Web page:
Our first workshop was offered on February 16-17, 2016 to the protea garden staff at Kirstenbosch National Botanical Garden. We expect to offer similar workshops every month in different locations throughout the Western Cape Province starting in May or June. Anyone will be welcome to attend and participate.
At this workshop we were fortunate to be in a beautiful area with a few examples of plant diseases. In future workshops, the organizer will likely bring plant samples showing symptoms of disease for participants to capture their own pathogens.
Workshops will generally include a short presentation about recognizing plant disease with an activity introducing the scientific process for identifying the cause of the disease. Activities to capture and culture Phytophthora species will also occur, with the cultures being included in the research.
Why are we interested in Phytophthora species? See this previous blog post for an introduction:
Two presentations were given during the first workshop, on separate days, provided below.
After the presentations, we walked around the garden and surrounding vegetation to observe symptoms and collect samples of a few dying plants. Below is a declining silver tree that we sampled.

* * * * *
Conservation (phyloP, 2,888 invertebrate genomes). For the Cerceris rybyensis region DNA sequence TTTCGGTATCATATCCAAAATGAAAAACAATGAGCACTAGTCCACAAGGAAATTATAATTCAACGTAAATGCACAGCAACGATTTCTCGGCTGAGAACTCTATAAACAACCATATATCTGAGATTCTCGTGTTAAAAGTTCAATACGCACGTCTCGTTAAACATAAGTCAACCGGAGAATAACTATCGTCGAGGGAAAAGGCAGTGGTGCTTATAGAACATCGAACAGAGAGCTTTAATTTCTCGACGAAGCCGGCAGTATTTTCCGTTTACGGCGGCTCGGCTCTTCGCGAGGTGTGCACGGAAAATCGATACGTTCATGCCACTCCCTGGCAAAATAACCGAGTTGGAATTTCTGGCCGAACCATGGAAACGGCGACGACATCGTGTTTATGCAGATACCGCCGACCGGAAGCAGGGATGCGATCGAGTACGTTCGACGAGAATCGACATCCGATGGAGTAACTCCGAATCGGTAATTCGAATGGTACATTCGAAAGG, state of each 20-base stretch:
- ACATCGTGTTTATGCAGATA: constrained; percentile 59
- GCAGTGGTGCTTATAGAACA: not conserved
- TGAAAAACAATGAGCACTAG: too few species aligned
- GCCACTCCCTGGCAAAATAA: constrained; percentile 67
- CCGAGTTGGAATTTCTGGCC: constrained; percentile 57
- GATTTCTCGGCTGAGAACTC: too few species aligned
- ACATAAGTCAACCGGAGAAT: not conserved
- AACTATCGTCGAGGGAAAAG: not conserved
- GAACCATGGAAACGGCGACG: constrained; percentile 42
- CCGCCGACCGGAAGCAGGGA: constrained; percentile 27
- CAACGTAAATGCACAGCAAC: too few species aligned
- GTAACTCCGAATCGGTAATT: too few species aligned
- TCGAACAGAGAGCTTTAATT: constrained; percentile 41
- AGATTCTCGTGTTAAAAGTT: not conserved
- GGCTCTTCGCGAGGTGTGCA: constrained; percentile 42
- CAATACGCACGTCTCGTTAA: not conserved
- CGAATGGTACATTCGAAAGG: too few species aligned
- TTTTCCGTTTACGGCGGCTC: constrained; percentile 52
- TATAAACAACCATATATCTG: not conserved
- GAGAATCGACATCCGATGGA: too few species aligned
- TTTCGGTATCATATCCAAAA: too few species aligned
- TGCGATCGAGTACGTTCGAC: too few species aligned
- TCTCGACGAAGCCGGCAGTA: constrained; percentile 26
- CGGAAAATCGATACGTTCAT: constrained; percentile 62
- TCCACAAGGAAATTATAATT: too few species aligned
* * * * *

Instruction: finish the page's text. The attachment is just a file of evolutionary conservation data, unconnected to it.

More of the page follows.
Although it is difficult to see in the below image, we collected tissues from the blood red and brown discolored lesions present under the bark of the silver tree.
After we collected chips from the bark and inner tissues of the silver tree, we cut them into smaller pieces and placed them in a petri-plate for the microbe to grow. The petri-plate contains a agar based 'medium' that also includes a few antibiotics that prohibit bacteria from growing and help select for Phytophthora species.
After a few days of allowing the microorganisms to grow in the petri-plates, we remove a small piece of the agar and place it on another petri-plate to generate a petri-plate with only one organism growing, referred to as a pure culture. Once the culture is pure, we can work to identify whether it is a species of Phytophthora or from a different group.
On many occasions, more than one organism grows from the plant material originally placed on the petri-dish; in this case, we have to be careful to create seperate pure cultures. It makes it difficult to determine which organism is actually responsible for the disease, requiring further research; but collectively, with many samples, we should be able to tell an accurate story about the situation.
A major objective of this project is to raise awareness about invasive species. Invasive species seriously threaten the biodiversity in the fynbos biome. They are not limited to plants or animals, microorganisms can be invasive too!
Detecting the arrival of a new microorganism is critical for controling invasive species. We need to act quickly! Thus, we are asking citizens in the Western Cape Province to report any dying plants they come across in the fynbos, their farms, or their gardens. You can report dying plants here: